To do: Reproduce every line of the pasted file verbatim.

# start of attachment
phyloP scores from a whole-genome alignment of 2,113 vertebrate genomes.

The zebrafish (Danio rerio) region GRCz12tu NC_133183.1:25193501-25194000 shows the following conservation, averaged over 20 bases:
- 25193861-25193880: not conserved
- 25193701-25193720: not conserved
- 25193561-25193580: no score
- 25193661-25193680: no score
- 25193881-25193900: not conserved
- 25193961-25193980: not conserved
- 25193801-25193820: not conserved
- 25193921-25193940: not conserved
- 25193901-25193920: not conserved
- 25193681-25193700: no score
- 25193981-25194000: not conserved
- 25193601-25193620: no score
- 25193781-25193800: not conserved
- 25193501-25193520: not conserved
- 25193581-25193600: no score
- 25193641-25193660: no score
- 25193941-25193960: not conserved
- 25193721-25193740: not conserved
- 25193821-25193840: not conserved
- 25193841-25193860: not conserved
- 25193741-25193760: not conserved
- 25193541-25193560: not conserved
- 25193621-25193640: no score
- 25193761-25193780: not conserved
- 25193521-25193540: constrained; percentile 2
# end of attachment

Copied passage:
phyloP scores from a whole-genome alignment of 2,113 vertebrate genomes.

The zebrafish (Danio rerio) region GRCz12tu NC_133183.1:25193501-25194000 shows the following conservation, averaged over 20 bases:
- 25193861-25193880: not conserved
- 25193701-25193720: not conserved
- 25193561-25193580: no score
- 25193661-25193680: no score
- 25193881-25193900: not conserved
- 25193961-25193980: not conserved
- 25193801-25193820: not conserved
- 25193921-25193940: not conserved
- 25193901-25193920: not conserved
- 25193681-25193700: no score
- 25193981-25194000: not conserved
- 25193601-25193620: no score
- 25193781-25193800: not conserved
- 25193501-25193520: not conserved
- 25193581-25193600: no score
- 25193641-25193660: no score
- 25193941-25193960: not conserved
- 25193721-25193740: not conserved
- 25193821-25193840: not conserved
- 25193841-25193860: not conserved
- 25193741-25193760: not conserved
- 25193541-25193560: not conserved
- 25193621-25193640: no score
- 25193761-25193780: not conserved
- 25193521-25193540: constrained; percentile 2